They include the case of Ma’Khia Bryant, the 16-year-old girl who was fatally shot by a police officer last spring as she raised a knife toward a young woman who had threatened her outside her Ohio foster home.

The tragedy of her death was compounded by the fact that her mother and grandmother had been trying to get her out of the system but could not meet onerous court conditions. Her grandmother, Jeanene Hammonds, who had briefly cared for Ma’Khia and her siblings, lost them after she was kicked out of her home by her landlord for having too many people living there and struggled to find stable housing as she awaited kinship benefits.

Credit…Gaelen Morse/Reuters

Advocates have since called on state lawmakers to better enforce kinship rights in Ohio.

In an interview with The New York Times last year, after Ma’Khia’s death, Ms. Hammonds described how she was haunted by what could have been if she had received the aid of one foster parent, faster. “As long as they knew I was there and it was OK for me to be in their lives, we could’ve gotten through this together until I got the housing together,” she said.

Such scenarios are at the core of a question that families who become entangled in the system face every day, said Sixto Cancel, the chief executive officer and founder of Think of Us, a child welfare research, policy and advocacy organization.

“If the federal government is willing to pay for a stranger to take care of a child, why wouldn’t the federal government be willing to pay for an uncle, aunt, grandmother to take care of a child?” Mr. Cancel said.

His organization was a godsend for M. Harris, who took in her niece and nephew after her brother’s funeral in January. She had promised him on his deathbed that she would look after them.

Credit…Max Whittaker for The New York Times

The 11- and 14-year-old made the move from a motel room in St. Louis to Sacramento with a single suitcase. With the help of Think of Us, who supplied her with mattresses and other basic necessities, Ms. Harris was able to help them settle in. But because she is not a formal foster parent, the only financial aid she has been able to secure is a monthly welfare check, which is gone after a couple of Walmart shopping trips.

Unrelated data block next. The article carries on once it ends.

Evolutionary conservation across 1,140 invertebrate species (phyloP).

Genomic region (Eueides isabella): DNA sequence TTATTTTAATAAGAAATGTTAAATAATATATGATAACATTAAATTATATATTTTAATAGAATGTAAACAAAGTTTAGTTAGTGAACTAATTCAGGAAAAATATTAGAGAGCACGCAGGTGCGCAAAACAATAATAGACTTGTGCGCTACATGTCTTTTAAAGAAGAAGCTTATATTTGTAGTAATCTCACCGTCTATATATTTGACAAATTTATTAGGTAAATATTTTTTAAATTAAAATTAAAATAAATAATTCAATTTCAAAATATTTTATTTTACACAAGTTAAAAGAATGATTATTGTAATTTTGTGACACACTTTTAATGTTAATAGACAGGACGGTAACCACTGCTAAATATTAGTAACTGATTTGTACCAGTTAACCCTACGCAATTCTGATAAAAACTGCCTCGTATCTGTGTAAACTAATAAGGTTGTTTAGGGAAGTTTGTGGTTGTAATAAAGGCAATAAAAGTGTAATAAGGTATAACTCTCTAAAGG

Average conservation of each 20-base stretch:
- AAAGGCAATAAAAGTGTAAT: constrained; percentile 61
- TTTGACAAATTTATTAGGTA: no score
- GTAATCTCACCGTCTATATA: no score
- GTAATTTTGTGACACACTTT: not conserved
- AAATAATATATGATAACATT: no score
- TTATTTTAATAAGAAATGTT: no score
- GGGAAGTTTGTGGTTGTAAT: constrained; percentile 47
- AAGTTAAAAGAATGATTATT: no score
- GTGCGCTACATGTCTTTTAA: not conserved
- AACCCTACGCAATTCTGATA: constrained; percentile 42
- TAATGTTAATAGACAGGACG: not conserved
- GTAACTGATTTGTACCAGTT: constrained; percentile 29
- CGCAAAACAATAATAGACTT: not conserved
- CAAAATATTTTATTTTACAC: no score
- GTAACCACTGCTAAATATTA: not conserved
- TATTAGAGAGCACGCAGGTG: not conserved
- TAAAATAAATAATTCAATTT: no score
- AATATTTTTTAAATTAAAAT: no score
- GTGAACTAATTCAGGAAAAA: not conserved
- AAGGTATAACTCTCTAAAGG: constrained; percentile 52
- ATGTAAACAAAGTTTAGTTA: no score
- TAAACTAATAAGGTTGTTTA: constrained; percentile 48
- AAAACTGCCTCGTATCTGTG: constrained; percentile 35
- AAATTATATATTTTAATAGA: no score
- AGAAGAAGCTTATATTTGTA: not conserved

“I am kin, but it doesn’t mean I don’t struggle too,” said Ms. Harris, who requested that her first name not be used to protect the privacy of the children. “I’d like to see fairness across the board when it comes to taking care of someone else’s child.”

Through tears this summer, she described her fear of not being able to fulfill her promise to her brother to look after the children. “I talk to God,” she said. “I say, ‘Can you talk to my brother? Tell him I can’t hold it down as much as I thought.’”

Ms. Thomas and her husband were foster parents for their two grandsons for nearly a year and a half, from November 2020 until this past spring. The expense reimbursements, day care support and a $200-per-year stipend for each child had been a big help, but the imposing child welfare requirements — including monthly visits from social workers — made Ms. Thomas want to live with her grandsons like a normal family.

In April she and her husband took guardianship of the boys, which relieved them of the foster care requirements, but the decision came at a cost: They lost the expense reimbursements and the day care support. Ms. Thomas is now managing $2,700 per month in day care costs — more than her $2,300 monthly income — through a grant she secured on her own. She returned to work in her local school system last fall to supplement the costs of caring for the children, who will need several types of therapies indefinitely.

As the Thomases look to the future, a number of the administration’s proposals — from the tax credit expansion to tens of millions of dollars in new funding for a “kinship navigator” information and referral program to more money for support mental health supports, parenting skills and substance abuse — could help them reach their ultimate goal: reuniting their grandsons with their father.

Their son was released from jail in July last year to a house for recovering addicts and has been involved in his children’s lives every day since. But his accommodations do not meet the court conditions to care for his sons, and he is struggling to secure a housing voucher.

“This one thing could change his whole life — for him to have a piece of paper that says, ‘You’re a fit father,’ — and it seems so out of reach,” Ms. Thomas said. “We’re probably going to die before the kids graduate from high school. So we’re prepared to do this for the rest of our lifetime.”

Nicholas Bogel-Burroughs contributed reporting.

Be First to Comment

Leave a Reply

Your email address will not be published. Required fields are marked *